Parallel changes took place within the association, where university professors, designers and experts, working within their organizations, contributed their ideas and studies to national recovery in the association’s various sections. These included: Ermanno Bazzocchi, Stelio Frati, Francesco Macchi, Bruno Finziand Ermenegildo Preti in Milan; Giuseppe Gabrielli and Antonio Capetti in Turin; Luigi Broglio, Antonio Eula, Antonio Ferri in Rome; Alberto Faraboschi in Genoa; Cesare Cremona, Luigi Pascale in Naples; Enrico Pistolesi, Lucio Lazzarino in Pisa and many other, perhaps less well known, but equally significant individuals.
This is the period in which the missile and space sector was founded and developed. The space race between the two great powers, the Soviet Union and the United States, leading to the launch of the first scientific satellites, is well-known. This interest in the space sector could not fail to be felt even within the A.I.D.A. and thus some of its members decided to found a new association, focusing exclusively on missiles and astronauts. On June 6, 1951, A.I.R., Associazione Italiana Razzi was founded at Accademia dei Lincei in Rome.
From A.I.R. to A.I.D.A.A.
The new body set to work right away, founding its own magazine, Missili e Spazio (Missiles and Space), and organizing several national and international congresses, including the 7th Congress of the I.A.F., International Astronautical Federation, founded in 1951, the largest sector association in the world, with 407 members in 71 countries, the principal space agencies, industries, research centres, universities, associations, museums and other institutes, in Rome in 1956.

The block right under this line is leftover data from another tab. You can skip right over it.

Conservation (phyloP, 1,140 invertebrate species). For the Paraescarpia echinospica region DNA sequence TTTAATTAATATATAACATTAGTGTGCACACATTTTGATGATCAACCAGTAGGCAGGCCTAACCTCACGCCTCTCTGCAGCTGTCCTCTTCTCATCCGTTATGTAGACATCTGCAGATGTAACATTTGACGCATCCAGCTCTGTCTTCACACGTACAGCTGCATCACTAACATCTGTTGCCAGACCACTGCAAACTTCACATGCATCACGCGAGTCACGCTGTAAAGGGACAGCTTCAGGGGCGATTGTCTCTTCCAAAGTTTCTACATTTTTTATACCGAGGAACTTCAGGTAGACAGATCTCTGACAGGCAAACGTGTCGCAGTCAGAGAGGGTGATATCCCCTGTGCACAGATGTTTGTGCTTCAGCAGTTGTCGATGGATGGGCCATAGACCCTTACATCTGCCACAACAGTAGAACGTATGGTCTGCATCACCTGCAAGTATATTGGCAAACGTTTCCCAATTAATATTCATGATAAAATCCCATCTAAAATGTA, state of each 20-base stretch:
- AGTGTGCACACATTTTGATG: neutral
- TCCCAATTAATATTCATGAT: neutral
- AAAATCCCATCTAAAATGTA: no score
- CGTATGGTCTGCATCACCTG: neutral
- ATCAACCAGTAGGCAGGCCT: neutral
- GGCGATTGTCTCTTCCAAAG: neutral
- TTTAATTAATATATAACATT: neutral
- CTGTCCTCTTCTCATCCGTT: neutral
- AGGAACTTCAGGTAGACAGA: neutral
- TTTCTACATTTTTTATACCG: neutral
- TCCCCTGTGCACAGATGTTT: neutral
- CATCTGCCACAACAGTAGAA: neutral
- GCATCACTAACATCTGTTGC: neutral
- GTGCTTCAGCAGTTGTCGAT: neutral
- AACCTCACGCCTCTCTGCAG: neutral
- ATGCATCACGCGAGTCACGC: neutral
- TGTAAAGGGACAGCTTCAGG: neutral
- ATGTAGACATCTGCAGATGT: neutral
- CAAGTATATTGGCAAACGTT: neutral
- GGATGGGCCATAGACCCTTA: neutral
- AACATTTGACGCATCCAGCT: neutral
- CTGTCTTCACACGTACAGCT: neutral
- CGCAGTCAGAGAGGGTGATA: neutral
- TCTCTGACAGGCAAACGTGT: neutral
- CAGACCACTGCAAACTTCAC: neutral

It was not long-lived; economic problems and conflict with its twin A.I.D.A. convinced most of the members of the two associations to set up a new one to bring together the aeronautics and space sectors.
On June 30, 1969, the two associations officially merged under the name A.I.D.A.A. – Associazione Italiana di Aeronautica e Astronautica (Italian Association of Aeronautics and Astronautics). Prof. Antonio Eula was elected its first president, the person who lived through the association’s history in all its historical and cultural evolutions.
At the same time, their respective scientific dissemination bodies, L’Aerotecnica, A.I.D.A., and Missili e Spazio, A.I.R., were merged into what is still today the only Italian specialist magazine in the sector, l’Aerotecnica Missili e Spazio. Prof. Luigi G. Napolitano, of Naples’s Federico II University, was its first director and the following editorial staff worked with him: Paolo Oliviero, Giovanni D’Elia, Carmine Golia, Giuseppe P. Russo, Antonio Marchese, Gennaro Russo (of the then Institute of Aerodynamics of the Federico II University’s Faculty of Engineering) and Mario Marchetti (of the Aerospace School of Sapienza University in Rome, author of a book commemorating the 100th anniversary of the association “Un Secolo di Storia Aeronautica e Spaziale“).
Prof. Luigi Napolitano and Prof. Paolo Santini of the Sapienza University in Rome promoted the association’s subsequent work, projecting the association’s scenario at the international level and increasingly incorporating it into the two main international associations: the I.A.F. and the I.C.A.S. – International Council of the Aeronautical Sciences a world institution, conceived of as an international forum for professional aeronautical associations), which these two academics frequently presided over.